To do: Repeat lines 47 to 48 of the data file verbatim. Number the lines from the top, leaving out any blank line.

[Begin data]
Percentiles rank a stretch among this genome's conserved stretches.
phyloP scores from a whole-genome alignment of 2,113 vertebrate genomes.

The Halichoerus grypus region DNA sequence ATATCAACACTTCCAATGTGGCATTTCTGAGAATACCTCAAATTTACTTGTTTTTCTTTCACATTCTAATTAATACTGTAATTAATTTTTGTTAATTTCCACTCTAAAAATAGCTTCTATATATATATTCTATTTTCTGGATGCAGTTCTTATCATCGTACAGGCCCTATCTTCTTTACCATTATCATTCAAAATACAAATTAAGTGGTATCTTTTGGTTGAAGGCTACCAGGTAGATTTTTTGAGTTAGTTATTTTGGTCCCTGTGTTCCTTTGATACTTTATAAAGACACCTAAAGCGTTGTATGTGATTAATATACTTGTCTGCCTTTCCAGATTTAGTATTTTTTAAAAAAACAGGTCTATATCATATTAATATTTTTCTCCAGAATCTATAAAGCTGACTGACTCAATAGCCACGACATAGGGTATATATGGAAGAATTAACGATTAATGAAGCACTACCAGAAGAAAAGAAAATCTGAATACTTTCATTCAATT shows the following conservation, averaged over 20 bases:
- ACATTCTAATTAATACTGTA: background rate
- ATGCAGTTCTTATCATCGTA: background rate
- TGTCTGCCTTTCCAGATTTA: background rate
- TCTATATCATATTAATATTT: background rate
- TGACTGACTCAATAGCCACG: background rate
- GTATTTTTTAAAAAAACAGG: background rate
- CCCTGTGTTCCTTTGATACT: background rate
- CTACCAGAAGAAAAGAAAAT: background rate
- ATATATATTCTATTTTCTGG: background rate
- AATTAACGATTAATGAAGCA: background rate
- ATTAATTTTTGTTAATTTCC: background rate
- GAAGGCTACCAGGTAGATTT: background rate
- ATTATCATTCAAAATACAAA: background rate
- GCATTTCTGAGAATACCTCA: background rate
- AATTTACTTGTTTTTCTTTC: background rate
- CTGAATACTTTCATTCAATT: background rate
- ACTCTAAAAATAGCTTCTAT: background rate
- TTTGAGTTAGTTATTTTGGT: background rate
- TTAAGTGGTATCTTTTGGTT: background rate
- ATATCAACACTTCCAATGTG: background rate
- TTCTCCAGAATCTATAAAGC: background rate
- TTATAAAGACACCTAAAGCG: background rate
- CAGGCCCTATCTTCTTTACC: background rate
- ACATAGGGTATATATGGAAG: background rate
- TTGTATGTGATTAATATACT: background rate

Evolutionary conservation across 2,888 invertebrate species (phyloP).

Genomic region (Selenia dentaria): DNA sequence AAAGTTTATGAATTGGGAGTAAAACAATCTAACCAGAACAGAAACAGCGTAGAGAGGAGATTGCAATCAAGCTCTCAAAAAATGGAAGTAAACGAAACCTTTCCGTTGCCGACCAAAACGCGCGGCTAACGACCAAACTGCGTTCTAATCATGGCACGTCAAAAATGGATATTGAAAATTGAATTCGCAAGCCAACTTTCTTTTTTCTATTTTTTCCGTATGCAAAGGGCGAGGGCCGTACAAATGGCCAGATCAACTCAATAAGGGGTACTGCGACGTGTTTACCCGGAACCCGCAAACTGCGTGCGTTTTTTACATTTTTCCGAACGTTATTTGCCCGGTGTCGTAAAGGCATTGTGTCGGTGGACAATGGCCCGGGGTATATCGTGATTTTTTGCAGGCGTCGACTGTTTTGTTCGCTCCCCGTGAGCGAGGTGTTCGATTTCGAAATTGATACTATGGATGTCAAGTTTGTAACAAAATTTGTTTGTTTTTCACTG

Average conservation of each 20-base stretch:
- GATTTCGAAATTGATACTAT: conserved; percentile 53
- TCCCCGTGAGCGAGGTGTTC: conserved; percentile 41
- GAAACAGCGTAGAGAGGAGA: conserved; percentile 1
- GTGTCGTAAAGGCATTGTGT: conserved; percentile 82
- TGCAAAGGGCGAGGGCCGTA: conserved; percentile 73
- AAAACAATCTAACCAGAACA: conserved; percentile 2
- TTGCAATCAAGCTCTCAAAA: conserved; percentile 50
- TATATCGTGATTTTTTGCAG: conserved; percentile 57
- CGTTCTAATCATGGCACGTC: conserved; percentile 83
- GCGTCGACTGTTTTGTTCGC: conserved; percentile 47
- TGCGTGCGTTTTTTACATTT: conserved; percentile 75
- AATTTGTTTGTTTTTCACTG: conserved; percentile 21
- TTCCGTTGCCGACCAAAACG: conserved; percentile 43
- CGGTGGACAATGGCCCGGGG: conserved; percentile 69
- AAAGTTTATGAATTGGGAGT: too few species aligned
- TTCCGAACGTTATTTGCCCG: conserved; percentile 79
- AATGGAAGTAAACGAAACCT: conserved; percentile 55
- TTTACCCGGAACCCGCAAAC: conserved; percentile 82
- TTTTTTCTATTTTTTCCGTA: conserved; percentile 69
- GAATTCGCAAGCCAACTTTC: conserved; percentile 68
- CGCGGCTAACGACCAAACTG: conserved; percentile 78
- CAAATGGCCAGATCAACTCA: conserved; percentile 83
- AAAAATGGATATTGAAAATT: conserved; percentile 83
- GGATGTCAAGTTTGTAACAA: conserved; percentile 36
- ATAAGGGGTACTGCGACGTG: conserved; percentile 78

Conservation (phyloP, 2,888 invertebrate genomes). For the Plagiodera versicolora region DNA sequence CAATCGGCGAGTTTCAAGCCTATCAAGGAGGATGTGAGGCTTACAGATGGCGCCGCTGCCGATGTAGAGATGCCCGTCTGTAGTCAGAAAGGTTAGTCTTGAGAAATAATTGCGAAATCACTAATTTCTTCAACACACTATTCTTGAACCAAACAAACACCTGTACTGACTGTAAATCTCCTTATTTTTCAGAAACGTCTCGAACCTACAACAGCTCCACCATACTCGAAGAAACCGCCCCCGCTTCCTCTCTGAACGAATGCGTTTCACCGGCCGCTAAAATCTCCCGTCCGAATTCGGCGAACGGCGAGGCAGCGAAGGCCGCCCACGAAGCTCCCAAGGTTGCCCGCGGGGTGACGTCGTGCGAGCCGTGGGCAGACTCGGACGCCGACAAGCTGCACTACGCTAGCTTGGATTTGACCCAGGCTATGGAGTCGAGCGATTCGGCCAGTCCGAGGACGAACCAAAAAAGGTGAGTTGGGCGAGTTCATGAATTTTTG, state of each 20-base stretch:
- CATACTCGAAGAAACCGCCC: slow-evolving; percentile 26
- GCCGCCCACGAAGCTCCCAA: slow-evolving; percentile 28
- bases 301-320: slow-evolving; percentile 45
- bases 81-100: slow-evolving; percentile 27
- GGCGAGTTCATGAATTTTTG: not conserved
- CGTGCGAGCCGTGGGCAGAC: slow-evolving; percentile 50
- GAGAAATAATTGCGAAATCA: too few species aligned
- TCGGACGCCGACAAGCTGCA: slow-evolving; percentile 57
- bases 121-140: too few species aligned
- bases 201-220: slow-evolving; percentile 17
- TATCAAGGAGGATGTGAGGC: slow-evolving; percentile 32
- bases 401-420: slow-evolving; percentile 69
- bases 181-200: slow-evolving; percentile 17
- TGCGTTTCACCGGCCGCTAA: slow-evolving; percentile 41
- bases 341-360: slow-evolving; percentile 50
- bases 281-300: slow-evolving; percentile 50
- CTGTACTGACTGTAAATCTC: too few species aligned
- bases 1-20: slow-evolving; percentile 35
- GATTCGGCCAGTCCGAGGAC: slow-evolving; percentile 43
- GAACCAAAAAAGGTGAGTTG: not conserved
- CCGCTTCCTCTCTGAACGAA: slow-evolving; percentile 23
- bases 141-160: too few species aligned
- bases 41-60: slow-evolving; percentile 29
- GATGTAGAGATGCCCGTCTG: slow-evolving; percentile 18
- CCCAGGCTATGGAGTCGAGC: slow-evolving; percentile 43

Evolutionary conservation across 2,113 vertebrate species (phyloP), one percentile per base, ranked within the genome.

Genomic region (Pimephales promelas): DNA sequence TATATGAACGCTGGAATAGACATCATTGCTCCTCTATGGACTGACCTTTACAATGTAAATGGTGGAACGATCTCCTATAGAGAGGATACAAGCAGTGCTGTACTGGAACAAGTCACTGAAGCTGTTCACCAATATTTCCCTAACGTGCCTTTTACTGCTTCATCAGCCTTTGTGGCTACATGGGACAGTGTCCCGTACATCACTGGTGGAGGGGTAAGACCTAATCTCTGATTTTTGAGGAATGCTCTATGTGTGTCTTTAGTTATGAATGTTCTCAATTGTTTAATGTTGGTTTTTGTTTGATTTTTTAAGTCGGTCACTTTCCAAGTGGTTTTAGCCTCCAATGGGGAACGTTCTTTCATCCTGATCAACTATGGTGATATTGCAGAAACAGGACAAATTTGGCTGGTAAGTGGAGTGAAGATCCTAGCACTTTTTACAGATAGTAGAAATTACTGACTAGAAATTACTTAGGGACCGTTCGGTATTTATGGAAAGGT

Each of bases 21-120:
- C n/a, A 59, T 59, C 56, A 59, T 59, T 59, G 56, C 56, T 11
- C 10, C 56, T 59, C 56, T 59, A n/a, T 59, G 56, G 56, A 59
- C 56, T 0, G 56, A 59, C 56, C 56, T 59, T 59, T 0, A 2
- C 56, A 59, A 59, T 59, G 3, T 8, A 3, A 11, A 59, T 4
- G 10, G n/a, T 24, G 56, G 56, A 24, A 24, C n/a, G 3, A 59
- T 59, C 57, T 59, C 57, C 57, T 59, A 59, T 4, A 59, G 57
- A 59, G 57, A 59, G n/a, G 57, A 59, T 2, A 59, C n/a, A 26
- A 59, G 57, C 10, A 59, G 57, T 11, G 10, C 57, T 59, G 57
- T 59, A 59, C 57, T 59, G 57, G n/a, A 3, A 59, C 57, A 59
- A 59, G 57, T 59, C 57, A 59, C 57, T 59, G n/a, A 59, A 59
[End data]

- TTCCGAACGTTATTTGCCCG: conserved; percentile 79
- AATGGAAGTAAACGAAACCT: conserved; percentile 55